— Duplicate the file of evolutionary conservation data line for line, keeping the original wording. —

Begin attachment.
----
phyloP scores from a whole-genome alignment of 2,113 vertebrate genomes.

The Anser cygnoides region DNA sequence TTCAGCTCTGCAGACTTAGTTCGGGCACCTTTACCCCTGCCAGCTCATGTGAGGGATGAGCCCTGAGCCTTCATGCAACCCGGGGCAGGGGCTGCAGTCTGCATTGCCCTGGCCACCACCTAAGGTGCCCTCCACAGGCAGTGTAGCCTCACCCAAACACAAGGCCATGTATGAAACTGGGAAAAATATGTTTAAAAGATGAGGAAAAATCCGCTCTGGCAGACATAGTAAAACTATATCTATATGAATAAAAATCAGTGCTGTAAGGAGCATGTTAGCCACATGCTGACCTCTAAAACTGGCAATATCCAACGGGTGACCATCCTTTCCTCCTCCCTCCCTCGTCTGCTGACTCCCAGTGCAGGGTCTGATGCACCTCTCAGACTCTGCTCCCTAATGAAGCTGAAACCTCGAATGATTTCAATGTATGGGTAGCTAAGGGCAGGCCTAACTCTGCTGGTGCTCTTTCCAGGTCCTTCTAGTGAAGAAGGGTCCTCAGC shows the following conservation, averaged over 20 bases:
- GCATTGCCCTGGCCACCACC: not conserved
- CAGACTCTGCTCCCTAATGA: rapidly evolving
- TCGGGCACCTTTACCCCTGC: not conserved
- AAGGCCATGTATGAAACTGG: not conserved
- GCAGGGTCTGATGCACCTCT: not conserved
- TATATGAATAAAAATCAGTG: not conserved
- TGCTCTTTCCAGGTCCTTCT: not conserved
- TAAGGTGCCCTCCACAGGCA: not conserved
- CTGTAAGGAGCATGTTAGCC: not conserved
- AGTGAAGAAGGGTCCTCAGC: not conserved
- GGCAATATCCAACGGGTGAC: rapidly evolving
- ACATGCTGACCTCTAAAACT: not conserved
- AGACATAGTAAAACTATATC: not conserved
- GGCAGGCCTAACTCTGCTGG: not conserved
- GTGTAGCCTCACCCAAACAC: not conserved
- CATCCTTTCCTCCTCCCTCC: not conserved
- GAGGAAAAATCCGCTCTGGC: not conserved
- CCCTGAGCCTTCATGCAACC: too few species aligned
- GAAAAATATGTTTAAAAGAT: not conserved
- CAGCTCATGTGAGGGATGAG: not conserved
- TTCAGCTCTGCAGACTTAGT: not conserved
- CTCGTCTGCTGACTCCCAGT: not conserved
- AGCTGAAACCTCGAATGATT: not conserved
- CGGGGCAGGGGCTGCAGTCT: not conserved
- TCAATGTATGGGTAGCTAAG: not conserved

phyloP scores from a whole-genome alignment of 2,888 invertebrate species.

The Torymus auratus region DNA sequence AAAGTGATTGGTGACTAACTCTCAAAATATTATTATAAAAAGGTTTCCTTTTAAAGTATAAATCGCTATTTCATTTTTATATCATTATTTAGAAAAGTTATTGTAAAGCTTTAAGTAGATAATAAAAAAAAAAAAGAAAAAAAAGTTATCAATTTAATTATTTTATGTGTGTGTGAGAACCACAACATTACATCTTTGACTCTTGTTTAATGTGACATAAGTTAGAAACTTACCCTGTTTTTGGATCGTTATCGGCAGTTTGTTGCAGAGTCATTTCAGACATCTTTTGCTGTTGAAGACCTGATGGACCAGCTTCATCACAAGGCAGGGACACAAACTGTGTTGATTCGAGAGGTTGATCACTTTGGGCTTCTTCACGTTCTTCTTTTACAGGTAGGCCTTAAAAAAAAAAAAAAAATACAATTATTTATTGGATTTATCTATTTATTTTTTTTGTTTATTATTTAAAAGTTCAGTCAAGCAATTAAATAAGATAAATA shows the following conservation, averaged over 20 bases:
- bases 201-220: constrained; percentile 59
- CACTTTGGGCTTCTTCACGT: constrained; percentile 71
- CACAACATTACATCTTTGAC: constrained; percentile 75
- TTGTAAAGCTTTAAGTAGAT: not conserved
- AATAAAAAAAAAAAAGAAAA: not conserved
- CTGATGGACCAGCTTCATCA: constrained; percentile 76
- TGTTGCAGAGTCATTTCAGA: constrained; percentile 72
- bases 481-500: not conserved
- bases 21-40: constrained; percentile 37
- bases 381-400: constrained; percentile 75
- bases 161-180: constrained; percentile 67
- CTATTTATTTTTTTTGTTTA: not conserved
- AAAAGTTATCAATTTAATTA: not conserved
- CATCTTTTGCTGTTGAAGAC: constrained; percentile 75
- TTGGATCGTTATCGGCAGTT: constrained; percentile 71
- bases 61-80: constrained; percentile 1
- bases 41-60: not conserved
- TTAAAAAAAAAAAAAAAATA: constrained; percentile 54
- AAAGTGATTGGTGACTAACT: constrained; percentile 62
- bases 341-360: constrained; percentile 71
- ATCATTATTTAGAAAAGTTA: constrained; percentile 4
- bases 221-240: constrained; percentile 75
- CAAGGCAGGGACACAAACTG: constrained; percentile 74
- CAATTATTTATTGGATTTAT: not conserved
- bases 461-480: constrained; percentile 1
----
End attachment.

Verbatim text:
phyloP scores from a whole-genome alignment of 2,113 vertebrate genomes.

The Anser cygnoides region DNA sequence TTCAGCTCTGCAGACTTAGTTCGGGCACCTTTACCCCTGCCAGCTCATGTGAGGGATGAGCCCTGAGCCTTCATGCAACCCGGGGCAGGGGCTGCAGTCTGCATTGCCCTGGCCACCACCTAAGGTGCCCTCCACAGGCAGTGTAGCCTCACCCAAACACAAGGCCATGTATGAAACTGGGAAAAATATGTTTAAAAGATGAGGAAAAATCCGCTCTGGCAGACATAGTAAAACTATATCTATATGAATAAAAATCAGTGCTGTAAGGAGCATGTTAGCCACATGCTGACCTCTAAAACTGGCAATATCCAACGGGTGACCATCCTTTCCTCCTCCCTCCCTCGTCTGCTGACTCCCAGTGCAGGGTCTGATGCACCTCTCAGACTCTGCTCCCTAATGAAGCTGAAACCTCGAATGATTTCAATGTATGGGTAGCTAAGGGCAGGCCTAACTCTGCTGGTGCTCTTTCCAGGTCCTTCTAGTGAAGAAGGGTCCTCAGC shows the following conservation, averaged over 20 bases:
- GCATTGCCCTGGCCACCACC: not conserved
- CAGACTCTGCTCCCTAATGA: rapidly evolving
- TCGGGCACCTTTACCCCTGC: not conserved
- AAGGCCATGTATGAAACTGG: not conserved
- GCAGGGTCTGATGCACCTCT: not conserved
- TATATGAATAAAAATCAGTG: not conserved
- TGCTCTTTCCAGGTCCTTCT: not conserved
- TAAGGTGCCCTCCACAGGCA: not conserved
- CTGTAAGGAGCATGTTAGCC: not conserved
- AGTGAAGAAGGGTCCTCAGC: not conserved
- GGCAATATCCAACGGGTGAC: rapidly evolving
- ACATGCTGACCTCTAAAACT: not conserved
- AGACATAGTAAAACTATATC: not conserved
- GGCAGGCCTAACTCTGCTGG: not conserved
- GTGTAGCCTCACCCAAACAC: not conserved
- CATCCTTTCCTCCTCCCTCC: not conserved
- GAGGAAAAATCCGCTCTGGC: not conserved
- CCCTGAGCCTTCATGCAACC: too few species aligned
- GAAAAATATGTTTAAAAGAT: not conserved
- CAGCTCATGTGAGGGATGAG: not conserved
- TTCAGCTCTGCAGACTTAGT: not conserved
- CTCGTCTGCTGACTCCCAGT: not conserved
- AGCTGAAACCTCGAATGATT: not conserved
- CGGGGCAGGGGCTGCAGTCT: not conserved
- TCAATGTATGGGTAGCTAAG: not conserved

phyloP scores from a whole-genome alignment of 2,888 invertebrate species.

The Torymus auratus region DNA sequence AAAGTGATTGGTGACTAACTCTCAAAATATTATTATAAAAAGGTTTCCTTTTAAAGTATAAATCGCTATTTCATTTTTATATCATTATTTAGAAAAGTTATTGTAAAGCTTTAAGTAGATAATAAAAAAAAAAAAGAAAAAAAAGTTATCAATTTAATTATTTTATGTGTGTGTGAGAACCACAACATTACATCTTTGACTCTTGTTTAATGTGACATAAGTTAGAAACTTACCCTGTTTTTGGATCGTTATCGGCAGTTTGTTGCAGAGTCATTTCAGACATCTTTTGCTGTTGAAGACCTGATGGACCAGCTTCATCACAAGGCAGGGACACAAACTGTGTTGATTCGAGAGGTTGATCACTTTGGGCTTCTTCACGTTCTTCTTTTACAGGTAGGCCTTAAAAAAAAAAAAAAAATACAATTATTTATTGGATTTATCTATTTATTTTTTTTGTTTATTATTTAAAAGTTCAGTCAAGCAATTAAATAAGATAAATA shows the following conservation, averaged over 20 bases:
- bases 201-220: constrained; percentile 59
- CACTTTGGGCTTCTTCACGT: constrained; percentile 71
- CACAACATTACATCTTTGAC: constrained; percentile 75
- TTGTAAAGCTTTAAGTAGAT: not conserved
- AATAAAAAAAAAAAAGAAAA: not conserved
- CTGATGGACCAGCTTCATCA: constrained; percentile 76
- TGTTGCAGAGTCATTTCAGA: constrained; percentile 72
- bases 481-500: not conserved
- bases 21-40: constrained; percentile 37
- bases 381-400: constrained; percentile 75
- bases 161-180: constrained; percentile 67
- CTATTTATTTTTTTTGTTTA: not conserved
- AAAAGTTATCAATTTAATTA: not conserved
- CATCTTTTGCTGTTGAAGAC: constrained; percentile 75
- TTGGATCGTTATCGGCAGTT: constrained; percentile 71
- bases 61-80: constrained; percentile 1
- bases 41-60: not conserved
- TTAAAAAAAAAAAAAAAATA: constrained; percentile 54
- AAAGTGATTGGTGACTAACT: constrained; percentile 62
- bases 341-360: constrained; percentile 71
- ATCATTATTTAGAAAAGTTA: constrained; percentile 4
- bases 221-240: constrained; percentile 75
- CAAGGCAGGGACACAAACTG: constrained; percentile 74
- CAATTATTTATTGGATTTAT: not conserved
- bases 461-480: constrained; percentile 1